A creaking whistle. A hoarse squeak. Wheezing.
These aren’t the sounds of deep and healthy breathing.
In fact, hearing an unsettling chorus when you go to take a breath is indicative of narrowing or obstructions in our airways.
This article will discuss the possible causes of wheezing and methods for care and treatment.
What Is Wheezing?
We might experience wheezing when our lungs, bronchi, trachea, or larynx are constricted or inflamed.
This audible symptom is categorized by a high-pitched, ragged, whistling sound during breathing. It’s easiest to hear when exhaling but may also present on inhalations in severe instances.
Wheezing is most commonly heard when our bronchial tubes are constricted, though can be symptomatic of tightness or blockages higher in the respiratory system.
It is often accompanied by shortness of breath or difficulty breathing.
Though it may sound alarming, wheezing doesn’t always require immediate medical attention.
Understanding the cause of your wheezing is a top priority.
Wheezing is most often associated with asthma but can have many possible causes.
Squeaking when breathing is one sign of choking, a common emergency that may require immediate assistance.
Airway blockage is the main symptom of choking, which can cause squeaks and whistles when inhaling.
In adults, choking is usually caused by food lodged in the throat.
Children may also choke on small objects. In both cases, wheezing is one possible symptom.
People who have GERD often experience wheezing and difficulty breathing due to the irritation of the esophagus.
This chronic irritation can also lead to other wheeze-producing health issues such as bronchitis.
Bronchitis is the medical term for the swelling or inflammation of bronchial tubes.
This condition can be acute (short-term) or chronic (long-term).
One of the main symptoms of bronchitis is wheezing, accompanied by productive coughing and shortness of breath.
Acute bronchitis can be caused by:
- Viral infections like the common cold, flu, or COVID-19
- Environmental inhalants such as chemical fumes
- Bacterial infections
Chronic bronchitis can be caused by:
- Cigarette smoking
- Air pollution
Bronchitis is sometimes mistaken for emphysema.
Both of these conditions can cause frequent wheezing. Understanding the differences between them can be helpful when determining the underlying cause of wheezing.
Together, these conditions are the two main forms of chronic obstructive pulmonary disease (COPD).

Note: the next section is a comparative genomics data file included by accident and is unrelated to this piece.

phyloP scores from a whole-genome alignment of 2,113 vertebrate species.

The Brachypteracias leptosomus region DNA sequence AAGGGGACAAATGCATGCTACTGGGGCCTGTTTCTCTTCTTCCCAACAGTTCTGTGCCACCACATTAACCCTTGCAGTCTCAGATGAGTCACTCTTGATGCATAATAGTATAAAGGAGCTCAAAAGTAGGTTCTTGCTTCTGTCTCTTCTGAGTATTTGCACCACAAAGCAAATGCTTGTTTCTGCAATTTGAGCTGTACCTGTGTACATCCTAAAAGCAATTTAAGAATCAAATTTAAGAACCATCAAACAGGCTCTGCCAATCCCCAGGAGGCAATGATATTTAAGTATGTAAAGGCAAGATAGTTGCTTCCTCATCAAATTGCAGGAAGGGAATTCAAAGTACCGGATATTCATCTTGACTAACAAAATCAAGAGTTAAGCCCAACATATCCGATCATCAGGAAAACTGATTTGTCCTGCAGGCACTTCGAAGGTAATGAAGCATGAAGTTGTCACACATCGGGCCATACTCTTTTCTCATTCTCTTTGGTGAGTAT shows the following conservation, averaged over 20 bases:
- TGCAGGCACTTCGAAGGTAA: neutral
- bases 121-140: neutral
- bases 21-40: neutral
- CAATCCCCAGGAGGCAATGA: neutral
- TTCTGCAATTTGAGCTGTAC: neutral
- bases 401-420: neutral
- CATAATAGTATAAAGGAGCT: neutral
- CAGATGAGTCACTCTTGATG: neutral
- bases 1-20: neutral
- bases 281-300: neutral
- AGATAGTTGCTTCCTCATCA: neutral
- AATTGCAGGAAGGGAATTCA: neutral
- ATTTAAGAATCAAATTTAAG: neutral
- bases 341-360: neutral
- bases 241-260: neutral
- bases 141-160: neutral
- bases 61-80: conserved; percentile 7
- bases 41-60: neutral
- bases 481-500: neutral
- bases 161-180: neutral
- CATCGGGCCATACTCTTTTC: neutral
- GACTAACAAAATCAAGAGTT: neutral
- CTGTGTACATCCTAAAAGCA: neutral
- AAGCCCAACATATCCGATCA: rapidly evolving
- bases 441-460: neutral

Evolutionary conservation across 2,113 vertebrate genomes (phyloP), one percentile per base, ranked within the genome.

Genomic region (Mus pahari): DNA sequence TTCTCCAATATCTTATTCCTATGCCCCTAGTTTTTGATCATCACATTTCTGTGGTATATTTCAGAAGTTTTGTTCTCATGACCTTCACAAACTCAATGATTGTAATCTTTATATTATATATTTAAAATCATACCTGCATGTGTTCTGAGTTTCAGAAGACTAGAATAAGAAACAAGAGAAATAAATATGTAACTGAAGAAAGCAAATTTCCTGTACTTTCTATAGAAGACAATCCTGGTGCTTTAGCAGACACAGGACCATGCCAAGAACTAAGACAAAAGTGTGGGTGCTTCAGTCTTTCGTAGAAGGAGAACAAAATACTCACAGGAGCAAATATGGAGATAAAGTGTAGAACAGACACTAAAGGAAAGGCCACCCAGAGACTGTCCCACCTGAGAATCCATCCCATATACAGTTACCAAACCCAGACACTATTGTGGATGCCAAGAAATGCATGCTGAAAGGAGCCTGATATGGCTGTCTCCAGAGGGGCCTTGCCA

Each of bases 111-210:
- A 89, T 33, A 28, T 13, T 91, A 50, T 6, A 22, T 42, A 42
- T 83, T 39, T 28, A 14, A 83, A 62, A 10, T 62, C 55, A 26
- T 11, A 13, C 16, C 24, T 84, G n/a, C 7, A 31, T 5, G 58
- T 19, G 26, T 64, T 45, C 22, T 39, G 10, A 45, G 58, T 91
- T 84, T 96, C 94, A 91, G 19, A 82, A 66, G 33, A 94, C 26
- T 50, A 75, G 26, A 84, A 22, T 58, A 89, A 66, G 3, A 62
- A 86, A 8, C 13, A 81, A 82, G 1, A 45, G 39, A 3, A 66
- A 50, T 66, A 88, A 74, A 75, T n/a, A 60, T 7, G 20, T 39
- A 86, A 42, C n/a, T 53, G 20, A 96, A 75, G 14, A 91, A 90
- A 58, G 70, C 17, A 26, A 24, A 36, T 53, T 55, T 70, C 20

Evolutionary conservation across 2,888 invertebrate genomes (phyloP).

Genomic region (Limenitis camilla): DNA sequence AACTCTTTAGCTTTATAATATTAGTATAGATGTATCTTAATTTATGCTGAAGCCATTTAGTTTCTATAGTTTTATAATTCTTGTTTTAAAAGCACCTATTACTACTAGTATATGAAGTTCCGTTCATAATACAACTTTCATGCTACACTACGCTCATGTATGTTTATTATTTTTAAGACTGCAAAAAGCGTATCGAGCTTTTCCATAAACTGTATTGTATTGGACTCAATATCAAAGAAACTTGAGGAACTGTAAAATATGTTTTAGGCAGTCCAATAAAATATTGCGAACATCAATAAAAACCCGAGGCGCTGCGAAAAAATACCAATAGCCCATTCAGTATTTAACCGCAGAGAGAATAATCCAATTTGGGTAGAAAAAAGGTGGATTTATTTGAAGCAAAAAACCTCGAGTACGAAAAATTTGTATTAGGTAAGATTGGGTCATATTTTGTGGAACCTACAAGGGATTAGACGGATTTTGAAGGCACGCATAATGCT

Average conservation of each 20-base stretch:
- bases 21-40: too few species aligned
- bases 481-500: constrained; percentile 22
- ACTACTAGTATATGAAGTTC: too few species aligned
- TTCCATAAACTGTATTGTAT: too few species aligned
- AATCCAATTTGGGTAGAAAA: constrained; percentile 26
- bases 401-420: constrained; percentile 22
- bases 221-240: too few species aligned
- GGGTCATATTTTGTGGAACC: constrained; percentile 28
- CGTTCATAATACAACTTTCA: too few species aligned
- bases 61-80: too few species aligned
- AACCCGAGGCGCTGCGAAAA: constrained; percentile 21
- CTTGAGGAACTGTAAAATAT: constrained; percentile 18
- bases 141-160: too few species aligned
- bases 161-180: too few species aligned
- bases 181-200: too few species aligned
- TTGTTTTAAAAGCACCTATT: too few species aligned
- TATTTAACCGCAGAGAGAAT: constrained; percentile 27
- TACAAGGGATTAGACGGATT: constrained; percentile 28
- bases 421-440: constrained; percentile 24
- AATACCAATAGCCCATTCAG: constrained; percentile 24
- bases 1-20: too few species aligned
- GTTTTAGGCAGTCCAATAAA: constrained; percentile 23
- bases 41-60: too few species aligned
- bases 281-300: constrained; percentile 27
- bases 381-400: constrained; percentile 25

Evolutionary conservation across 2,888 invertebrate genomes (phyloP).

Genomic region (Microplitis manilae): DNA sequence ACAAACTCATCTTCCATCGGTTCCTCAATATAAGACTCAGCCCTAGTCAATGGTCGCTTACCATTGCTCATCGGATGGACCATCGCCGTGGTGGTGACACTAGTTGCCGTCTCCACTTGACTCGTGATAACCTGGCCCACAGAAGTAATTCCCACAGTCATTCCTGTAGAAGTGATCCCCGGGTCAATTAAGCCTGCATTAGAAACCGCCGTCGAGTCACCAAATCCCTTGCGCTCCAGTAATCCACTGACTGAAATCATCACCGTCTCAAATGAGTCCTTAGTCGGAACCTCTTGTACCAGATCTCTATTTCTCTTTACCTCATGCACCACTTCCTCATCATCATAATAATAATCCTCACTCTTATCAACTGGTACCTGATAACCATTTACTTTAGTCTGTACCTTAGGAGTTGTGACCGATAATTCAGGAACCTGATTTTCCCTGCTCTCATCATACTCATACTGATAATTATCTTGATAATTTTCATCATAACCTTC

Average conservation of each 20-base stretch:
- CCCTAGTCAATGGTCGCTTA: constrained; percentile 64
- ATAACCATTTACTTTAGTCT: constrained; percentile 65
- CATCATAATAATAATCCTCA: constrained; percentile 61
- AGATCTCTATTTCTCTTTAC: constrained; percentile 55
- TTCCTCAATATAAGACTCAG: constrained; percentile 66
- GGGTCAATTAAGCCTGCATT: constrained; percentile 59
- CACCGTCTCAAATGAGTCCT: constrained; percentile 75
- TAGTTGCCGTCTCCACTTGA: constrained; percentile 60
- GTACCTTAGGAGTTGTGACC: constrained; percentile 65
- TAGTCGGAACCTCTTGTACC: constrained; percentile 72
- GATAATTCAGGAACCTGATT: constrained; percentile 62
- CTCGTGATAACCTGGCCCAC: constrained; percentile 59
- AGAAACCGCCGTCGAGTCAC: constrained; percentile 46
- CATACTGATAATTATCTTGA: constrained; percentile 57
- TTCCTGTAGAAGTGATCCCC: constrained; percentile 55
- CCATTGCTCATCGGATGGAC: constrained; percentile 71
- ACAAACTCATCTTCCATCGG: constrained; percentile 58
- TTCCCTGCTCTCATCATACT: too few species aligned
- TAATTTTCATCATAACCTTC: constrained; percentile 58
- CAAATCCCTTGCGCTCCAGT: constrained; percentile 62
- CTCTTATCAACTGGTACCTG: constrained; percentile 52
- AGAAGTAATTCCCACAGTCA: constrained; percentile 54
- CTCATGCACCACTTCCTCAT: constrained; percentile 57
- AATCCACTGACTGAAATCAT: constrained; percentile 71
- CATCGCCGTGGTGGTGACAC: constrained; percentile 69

With COPD, lungs and airway tissues become damaged from long-term irritation, disrupting healthy respiration.
Smoking cigarettes is the leading cause of COPD, and therefore a contributing lifestyle factor for wheezing.
This damage to the airway and lungs is a major cause of wheezing.
Vape users are almost twice as likely to exhibit wheeze compared to non-users.
Heart issues are another major cause of breathing difficulties.
A heart-healthy diet may help prevent conditions associated with wheezing.
Working or living in areas with poor air quality can cause long-term damage to lung tissue.
Wearing proper respiratory protection in those areas can help maintain lung health.
Both external irritants and internal diseases can cause swollen airways or respiratory tissues.
Foreign material damage to the lungs resulting in wounds is another contributing factor.
Scarring of the lungs can lead to pulmonary fibrosis, debilitating the effectiveness of your lungs.
Doctors can’t always pinpoint the cause of this condition, and the damage is often irreversible.
Children who wheeze due to viral infections may be experiencing reactive airway disease.
This isn’t necessarily linked to asthma and can often be remedied with albuterol, which comes as a liquid solution to inhale orally using a special jet nebulizer or as an aerosol or powder using an inhaler.
If your child has allergies and wheezes often, an asthma evaluation is recommended.
Vocal Cord Issues
Your vocal cords may not properly open, effectively blocking the airway when inhaling.
This condition is known as vocal cord dysfunction (VCD) and is often misdiagnosed as asthma.